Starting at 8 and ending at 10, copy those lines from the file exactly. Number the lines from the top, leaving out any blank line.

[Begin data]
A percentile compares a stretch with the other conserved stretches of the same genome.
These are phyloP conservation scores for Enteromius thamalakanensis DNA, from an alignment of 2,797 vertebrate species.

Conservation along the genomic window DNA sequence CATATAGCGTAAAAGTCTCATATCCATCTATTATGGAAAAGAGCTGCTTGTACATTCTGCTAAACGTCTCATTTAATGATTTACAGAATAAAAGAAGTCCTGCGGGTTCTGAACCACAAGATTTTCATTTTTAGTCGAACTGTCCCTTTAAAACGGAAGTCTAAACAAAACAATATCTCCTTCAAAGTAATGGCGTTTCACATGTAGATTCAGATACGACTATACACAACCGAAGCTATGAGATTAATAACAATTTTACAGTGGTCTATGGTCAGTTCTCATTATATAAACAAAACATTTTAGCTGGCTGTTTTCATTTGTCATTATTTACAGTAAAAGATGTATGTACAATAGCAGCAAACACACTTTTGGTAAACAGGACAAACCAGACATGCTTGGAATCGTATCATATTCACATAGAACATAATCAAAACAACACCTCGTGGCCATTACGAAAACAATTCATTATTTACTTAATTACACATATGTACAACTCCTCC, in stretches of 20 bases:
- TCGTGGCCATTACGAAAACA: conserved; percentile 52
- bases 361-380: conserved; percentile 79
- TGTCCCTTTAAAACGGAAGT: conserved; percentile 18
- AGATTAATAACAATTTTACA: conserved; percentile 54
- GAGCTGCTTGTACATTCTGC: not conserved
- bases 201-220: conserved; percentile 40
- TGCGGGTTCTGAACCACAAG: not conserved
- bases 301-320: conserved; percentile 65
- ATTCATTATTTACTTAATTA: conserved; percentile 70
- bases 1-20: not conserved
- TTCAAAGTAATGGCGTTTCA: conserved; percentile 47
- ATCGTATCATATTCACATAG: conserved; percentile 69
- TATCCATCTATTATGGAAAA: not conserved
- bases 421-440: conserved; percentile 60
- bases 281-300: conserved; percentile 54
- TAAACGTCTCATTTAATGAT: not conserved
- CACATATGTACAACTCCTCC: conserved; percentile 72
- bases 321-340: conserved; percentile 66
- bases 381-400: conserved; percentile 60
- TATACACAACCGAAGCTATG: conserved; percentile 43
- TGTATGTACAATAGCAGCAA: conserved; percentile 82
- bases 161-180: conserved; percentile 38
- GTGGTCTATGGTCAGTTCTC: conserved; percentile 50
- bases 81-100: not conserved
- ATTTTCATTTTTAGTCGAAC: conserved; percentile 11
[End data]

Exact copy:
- GAGCTGCTTGTACATTCTGC: not conserved
- bases 201-220: conserved; percentile 40
- TGCGGGTTCTGAACCACAAG: not conserved